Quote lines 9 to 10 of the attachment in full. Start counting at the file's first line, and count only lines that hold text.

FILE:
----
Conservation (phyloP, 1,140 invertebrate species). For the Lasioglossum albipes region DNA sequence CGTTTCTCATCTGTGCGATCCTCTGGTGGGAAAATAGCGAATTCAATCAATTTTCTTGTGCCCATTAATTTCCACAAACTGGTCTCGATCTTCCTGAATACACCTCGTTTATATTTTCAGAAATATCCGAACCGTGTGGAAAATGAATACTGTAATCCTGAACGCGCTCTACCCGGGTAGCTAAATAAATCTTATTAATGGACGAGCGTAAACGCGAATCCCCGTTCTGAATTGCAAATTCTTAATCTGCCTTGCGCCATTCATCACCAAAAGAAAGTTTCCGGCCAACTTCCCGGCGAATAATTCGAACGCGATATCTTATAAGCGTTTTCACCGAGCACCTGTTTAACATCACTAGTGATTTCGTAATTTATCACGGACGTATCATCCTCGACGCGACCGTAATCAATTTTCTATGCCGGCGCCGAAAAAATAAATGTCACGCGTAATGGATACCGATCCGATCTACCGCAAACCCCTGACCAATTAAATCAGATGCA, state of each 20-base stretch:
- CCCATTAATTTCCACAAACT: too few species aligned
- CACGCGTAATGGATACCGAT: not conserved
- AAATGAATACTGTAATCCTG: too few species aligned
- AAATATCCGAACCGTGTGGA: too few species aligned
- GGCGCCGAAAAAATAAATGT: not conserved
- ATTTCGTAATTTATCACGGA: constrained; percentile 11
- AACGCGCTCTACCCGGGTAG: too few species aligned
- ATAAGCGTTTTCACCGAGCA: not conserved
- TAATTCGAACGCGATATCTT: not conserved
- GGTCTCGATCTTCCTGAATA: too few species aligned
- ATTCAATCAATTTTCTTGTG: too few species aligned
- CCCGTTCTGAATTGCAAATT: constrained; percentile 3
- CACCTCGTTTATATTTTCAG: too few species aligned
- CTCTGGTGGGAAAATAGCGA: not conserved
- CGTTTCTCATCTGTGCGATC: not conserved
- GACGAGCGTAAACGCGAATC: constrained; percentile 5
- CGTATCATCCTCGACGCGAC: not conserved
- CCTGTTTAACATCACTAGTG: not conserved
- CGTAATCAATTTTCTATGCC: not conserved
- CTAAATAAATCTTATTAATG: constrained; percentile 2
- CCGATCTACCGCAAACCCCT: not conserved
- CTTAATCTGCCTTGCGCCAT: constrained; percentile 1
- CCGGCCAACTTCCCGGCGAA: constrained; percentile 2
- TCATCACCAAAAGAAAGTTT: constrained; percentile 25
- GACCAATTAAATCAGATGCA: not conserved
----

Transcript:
- ATAAGCGTTTTCACCGAGCA: not conserved
- TAATTCGAACGCGATATCTT: not conserved